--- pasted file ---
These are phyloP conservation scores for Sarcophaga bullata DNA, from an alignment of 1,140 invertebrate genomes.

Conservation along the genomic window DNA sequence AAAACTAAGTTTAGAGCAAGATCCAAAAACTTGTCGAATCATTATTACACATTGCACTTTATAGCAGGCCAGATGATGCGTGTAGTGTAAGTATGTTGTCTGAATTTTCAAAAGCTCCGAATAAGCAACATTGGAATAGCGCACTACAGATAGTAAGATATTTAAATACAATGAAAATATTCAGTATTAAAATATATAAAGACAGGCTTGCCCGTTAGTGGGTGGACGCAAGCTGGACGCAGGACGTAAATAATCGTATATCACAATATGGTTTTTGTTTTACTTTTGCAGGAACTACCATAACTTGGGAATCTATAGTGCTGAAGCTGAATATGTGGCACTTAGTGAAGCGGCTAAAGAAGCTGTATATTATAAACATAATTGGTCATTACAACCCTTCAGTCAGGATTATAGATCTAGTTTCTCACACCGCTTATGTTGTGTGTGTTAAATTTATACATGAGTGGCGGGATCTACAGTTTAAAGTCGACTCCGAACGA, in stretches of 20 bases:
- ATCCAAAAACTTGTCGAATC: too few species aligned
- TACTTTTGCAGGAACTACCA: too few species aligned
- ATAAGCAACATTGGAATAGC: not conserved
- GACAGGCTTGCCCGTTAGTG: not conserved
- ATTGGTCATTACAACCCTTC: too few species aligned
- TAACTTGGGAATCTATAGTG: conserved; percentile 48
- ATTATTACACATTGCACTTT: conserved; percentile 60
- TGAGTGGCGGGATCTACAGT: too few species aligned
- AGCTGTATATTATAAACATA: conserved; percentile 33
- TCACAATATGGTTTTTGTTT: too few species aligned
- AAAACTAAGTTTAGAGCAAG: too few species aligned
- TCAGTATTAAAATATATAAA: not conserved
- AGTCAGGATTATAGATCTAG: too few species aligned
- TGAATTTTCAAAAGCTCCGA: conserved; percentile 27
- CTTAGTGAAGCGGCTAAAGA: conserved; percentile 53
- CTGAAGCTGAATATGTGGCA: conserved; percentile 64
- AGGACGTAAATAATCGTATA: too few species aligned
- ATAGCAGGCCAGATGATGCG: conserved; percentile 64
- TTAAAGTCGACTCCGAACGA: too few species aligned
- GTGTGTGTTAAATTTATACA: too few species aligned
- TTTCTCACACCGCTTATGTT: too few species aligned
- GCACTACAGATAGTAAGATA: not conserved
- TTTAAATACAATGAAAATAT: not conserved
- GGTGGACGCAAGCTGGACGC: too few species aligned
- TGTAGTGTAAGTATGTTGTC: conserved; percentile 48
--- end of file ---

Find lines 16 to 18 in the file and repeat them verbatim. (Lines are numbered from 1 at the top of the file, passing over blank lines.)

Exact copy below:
- TGAATTTTCAAAAGCTCCGA: conserved; percentile 27
- CTTAGTGAAGCGGCTAAAGA: conserved; percentile 53
- CTGAAGCTGAATATGTGGCA: conserved; percentile 64